21% of U.S. Adults Use a Smart Watch or Fitness Tracker, Further Evidencing the Opportunity for Decentralized Clinical Trials

Feb 3, 2020 | Decentralized Clinical Trials, Digital Clinical Trials, Virtual Clinical Trials

21% of U.S. Adults Use a Smart Watch or Fitness Tracker Further Evidencing the Opportunity for Decentralized Clinical Trials

According to recent research from Pew Research Center as 2020 commences about one-in-five U.S. adults (21%) report they regularly wear a smart watch or wearable fitness tracker. Based on a survey six months earlier in June, the implications are significant for clinical research sponsors and investigators. The era of the digitally enabled, patient-centric decentralized clinical study is here as the technology, infrastructure and culture will now facilitate such practice.  Can sponsors morph fast enough to capitalize on this golden opportunity?

According to the Pew Research Center survey conducted June 3-17, 2019, the digital economy isn’t necessarily the same across demographic groups. For example, Americans with higher incomes ($75K or over) report they wear a smart watch or fitness tracker on a regular basis 31% of the time compared with 12% of those with annual household incomes below $30K). Moreover, educational levels follow income patterns as those with college degrees where the devices more than those that do not. Additionally, there are modest differences by gender, race and ethnicity. Women use the devices (25%) more than men (18%). Hispanic adults where fitness trackers more than whites (26% vs. 20%) while black adults come in at 23%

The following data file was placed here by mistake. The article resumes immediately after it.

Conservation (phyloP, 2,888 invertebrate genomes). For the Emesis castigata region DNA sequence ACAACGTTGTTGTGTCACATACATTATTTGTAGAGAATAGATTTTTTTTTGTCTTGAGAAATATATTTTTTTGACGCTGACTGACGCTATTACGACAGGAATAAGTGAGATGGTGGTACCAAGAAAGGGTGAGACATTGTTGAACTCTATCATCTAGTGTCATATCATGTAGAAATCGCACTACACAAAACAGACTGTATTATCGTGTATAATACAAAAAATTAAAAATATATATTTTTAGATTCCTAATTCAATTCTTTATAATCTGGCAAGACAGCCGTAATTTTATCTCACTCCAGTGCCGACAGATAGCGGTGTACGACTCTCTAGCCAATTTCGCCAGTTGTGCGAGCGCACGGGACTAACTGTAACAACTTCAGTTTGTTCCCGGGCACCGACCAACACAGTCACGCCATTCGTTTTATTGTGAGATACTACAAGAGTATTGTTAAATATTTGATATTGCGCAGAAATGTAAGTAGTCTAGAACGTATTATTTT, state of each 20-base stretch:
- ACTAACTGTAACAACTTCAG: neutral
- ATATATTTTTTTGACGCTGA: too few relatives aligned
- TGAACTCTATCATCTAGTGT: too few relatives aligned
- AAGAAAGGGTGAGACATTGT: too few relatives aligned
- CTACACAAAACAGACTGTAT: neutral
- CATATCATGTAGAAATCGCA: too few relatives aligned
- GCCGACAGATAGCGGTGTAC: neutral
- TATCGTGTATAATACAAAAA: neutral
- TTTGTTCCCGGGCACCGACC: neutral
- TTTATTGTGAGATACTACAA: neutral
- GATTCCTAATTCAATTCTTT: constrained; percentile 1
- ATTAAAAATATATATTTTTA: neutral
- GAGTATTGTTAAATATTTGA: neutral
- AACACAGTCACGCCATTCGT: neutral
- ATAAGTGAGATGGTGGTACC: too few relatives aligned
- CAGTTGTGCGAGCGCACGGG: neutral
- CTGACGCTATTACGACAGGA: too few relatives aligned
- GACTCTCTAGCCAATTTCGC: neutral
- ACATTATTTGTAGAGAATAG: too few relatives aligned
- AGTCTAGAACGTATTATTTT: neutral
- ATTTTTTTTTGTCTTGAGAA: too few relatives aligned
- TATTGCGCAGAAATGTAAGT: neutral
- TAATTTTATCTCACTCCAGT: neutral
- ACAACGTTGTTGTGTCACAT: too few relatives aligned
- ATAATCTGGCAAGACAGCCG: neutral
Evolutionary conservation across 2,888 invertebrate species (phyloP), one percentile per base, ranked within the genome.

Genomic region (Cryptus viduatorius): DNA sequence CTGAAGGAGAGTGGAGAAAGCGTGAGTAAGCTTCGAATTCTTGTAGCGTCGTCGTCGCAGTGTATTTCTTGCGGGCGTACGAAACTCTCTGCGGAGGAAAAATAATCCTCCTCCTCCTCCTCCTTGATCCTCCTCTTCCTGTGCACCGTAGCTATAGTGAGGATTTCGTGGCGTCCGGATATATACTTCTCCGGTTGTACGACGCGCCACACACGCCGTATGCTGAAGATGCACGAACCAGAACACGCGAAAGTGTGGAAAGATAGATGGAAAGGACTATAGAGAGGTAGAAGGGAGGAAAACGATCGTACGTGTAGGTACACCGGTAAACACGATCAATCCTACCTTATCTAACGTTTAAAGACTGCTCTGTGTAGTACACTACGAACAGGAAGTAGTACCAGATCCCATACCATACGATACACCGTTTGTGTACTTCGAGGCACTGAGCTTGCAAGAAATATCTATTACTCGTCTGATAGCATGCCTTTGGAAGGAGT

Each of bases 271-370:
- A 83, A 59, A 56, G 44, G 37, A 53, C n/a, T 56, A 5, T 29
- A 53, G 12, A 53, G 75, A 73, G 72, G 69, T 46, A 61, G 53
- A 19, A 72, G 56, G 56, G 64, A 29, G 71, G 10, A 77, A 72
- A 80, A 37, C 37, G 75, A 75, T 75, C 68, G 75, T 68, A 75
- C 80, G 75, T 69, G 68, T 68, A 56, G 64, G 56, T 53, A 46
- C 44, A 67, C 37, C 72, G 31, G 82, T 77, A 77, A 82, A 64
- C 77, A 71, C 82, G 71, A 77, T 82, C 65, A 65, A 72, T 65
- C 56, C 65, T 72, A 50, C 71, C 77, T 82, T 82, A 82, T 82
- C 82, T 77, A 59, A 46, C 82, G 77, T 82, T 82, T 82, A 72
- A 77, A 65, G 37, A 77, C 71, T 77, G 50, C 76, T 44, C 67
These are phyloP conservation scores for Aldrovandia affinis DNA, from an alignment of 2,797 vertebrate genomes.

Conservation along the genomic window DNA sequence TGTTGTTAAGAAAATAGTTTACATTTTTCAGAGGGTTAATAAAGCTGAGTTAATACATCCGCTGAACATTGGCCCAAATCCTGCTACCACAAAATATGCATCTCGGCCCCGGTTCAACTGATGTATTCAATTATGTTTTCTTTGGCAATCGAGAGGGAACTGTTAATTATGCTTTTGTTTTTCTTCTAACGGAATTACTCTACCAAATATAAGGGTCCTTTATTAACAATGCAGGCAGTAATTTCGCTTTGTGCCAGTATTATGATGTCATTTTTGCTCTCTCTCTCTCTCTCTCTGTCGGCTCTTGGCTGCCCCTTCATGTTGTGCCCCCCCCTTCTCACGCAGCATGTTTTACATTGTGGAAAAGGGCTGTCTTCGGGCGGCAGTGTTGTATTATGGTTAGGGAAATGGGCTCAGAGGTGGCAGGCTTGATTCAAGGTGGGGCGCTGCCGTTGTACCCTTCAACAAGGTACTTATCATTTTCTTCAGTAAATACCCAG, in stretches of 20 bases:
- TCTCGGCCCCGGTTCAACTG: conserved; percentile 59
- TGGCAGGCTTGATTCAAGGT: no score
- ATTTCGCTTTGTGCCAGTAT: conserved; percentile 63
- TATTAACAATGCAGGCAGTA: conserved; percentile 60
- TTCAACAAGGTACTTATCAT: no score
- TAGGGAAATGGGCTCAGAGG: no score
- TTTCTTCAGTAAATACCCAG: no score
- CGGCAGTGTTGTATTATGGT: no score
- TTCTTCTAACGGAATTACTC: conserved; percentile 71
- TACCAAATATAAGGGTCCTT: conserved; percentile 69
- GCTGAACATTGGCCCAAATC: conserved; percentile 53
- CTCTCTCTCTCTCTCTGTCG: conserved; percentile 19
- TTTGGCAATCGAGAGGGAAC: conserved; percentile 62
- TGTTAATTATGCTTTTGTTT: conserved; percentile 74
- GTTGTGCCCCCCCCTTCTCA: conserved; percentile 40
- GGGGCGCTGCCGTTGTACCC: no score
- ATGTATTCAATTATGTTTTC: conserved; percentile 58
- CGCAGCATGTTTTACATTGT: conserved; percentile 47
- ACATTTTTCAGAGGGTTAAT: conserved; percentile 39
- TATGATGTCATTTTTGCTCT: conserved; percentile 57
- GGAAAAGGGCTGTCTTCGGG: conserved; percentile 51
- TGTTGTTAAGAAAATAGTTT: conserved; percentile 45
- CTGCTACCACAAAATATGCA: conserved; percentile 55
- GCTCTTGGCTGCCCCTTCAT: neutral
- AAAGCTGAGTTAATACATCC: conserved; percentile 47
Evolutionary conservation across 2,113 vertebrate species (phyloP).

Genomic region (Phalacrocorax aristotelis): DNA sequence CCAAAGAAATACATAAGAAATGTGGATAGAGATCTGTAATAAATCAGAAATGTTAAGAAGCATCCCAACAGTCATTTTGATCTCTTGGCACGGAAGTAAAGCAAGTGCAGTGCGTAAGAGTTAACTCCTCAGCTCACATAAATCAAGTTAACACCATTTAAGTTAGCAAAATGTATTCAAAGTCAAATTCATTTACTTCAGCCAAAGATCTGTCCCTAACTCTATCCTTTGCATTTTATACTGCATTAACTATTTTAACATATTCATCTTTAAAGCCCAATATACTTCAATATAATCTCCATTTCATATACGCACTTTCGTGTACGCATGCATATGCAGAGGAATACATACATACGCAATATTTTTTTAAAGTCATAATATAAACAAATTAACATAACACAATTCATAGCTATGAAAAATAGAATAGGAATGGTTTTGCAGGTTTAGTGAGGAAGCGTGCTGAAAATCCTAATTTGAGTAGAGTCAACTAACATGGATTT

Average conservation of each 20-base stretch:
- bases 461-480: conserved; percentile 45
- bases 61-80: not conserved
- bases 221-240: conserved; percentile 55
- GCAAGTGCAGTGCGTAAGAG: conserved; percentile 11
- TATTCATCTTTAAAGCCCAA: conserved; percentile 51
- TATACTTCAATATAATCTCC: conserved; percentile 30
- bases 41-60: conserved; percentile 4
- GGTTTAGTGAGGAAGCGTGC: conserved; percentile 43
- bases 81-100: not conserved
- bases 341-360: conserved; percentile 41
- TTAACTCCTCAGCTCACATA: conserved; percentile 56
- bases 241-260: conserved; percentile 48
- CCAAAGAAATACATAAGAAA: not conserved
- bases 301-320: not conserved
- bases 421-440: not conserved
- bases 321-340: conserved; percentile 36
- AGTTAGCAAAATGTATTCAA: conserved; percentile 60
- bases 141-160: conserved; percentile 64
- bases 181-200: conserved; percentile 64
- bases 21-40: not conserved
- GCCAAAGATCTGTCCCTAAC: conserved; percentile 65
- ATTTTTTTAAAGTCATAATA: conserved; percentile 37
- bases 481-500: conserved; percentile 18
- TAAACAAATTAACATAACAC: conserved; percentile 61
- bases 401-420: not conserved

Follow the link to the research results.

An Exciting Time to Transform Clinical Trials

The decentralized clinical trial is here. With huge waves of new smart phone apps, wearables (such as health trackers) and other devices—powered by mobile networks, telemedicine platforms, cloud computing and Big Data not to mention hundreds of new AI apps the decade of 2020 and beyond will be a digitally-driven transformative experience for sponsors, investigators (and coordinators) and patients. Get your devices ready.


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